Decriminalization – A Step Forward
Washington, D.C. has already legalized medical marijuana, despite the presence of federal law enforcement just a few miles from some of the dispensaries. Now, the city is getting ready to take another step in the direction of legal pot.
Early in July, the District City Council said it would consider legislation to decriminalize possession of small amounts of weed. Currently, possession of any amount of marijuana is a misdemeanor punishable by up to six months in jail and a maximum fine of $1,000.
Council member Tommy Wells introduced legislation that would eliminate the criminal designation and reduce penalties to a $100 fine for possession of one ounce or less – the equivalent of a traffic ticket. Minors would be required to complete drug awareness education, and failure to finish it would result in a $200 fine and community service.
Wells’ legislation follows a major study by the American Civil Liberties Union that found troubling patterns in the District’s marijuana arrest records. The city arrests pot offenders at three times the national average, more than any state, and with huge racial disparities: African-Americans are arrested eight times more often than caucasians. Washington also spends more tax money on weed busts than any state.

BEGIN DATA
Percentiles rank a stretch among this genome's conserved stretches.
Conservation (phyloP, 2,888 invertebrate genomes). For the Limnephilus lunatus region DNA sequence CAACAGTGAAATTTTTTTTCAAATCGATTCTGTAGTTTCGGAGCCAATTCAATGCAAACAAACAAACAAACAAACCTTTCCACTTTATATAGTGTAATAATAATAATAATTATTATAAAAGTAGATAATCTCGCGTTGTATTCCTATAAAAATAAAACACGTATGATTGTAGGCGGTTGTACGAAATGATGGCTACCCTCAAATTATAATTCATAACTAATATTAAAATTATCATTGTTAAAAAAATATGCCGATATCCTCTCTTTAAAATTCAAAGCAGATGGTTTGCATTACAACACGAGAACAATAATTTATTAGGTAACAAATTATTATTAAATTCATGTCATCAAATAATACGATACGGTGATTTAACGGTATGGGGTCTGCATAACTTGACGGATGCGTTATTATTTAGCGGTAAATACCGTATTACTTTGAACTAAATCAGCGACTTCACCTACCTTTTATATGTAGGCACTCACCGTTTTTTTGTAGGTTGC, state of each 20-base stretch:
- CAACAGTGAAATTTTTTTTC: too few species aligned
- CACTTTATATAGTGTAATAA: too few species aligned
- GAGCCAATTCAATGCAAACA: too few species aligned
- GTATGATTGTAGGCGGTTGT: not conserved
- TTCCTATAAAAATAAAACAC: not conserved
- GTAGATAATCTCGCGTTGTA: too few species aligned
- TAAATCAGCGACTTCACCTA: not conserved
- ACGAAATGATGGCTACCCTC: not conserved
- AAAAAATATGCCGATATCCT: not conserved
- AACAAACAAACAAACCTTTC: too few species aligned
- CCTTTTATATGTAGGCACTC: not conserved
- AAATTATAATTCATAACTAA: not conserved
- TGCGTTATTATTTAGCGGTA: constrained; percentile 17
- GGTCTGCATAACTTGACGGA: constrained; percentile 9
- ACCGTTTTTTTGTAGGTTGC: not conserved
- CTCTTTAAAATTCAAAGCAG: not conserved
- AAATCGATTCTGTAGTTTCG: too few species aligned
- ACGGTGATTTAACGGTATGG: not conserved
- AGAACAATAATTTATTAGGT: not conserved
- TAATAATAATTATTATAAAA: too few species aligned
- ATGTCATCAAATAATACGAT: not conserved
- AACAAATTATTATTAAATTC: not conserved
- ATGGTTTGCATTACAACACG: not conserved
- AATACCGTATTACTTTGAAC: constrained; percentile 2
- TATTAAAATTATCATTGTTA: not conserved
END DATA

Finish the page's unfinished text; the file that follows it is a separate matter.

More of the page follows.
D.C. is one of the most important battlegrounds in the American pot wars. The city legalized medical marijuana in 2011. The industry is currently getting its feet on the ground and should begin serving patients soon.
But the Justice Department and the FBI sit literally down the street from one dispensary and near others, and it remains to be seen how the Obama administration will react to medical pot in its own backyard. Decriminalization may raise the stakes further.
The council’s consideration of Wells’ proposal comes on a wave of strong public support. According to a recent poll, three quarters of D.C. voters favor decriminalization. More than 60 percent support full legalization, and more than half said they want to stop criminal penalties for all drug use.
If the legislation passes, Washington would join a growing number of states, now 17, that have legalized or decriminalized marijuana. Voters in Colorado and Washington states chose to legalize recreational weed in November, and their governments are currently setting up the regulatory frameworks for retail pot sales.
Additional states are considering medical use and decriminalization. Recent polls show increasing numbers of Americans support not only medical marijuana but full legalization. A study by the Pew Research Center in April revealed that 52 percent of Americans favor making pot legal. Other polls have found similar results.
All eyes are on the federal government to see how it reacts to the District’s steps. But with decriminalization, medical marijuana patients can at least breathe a bit easier.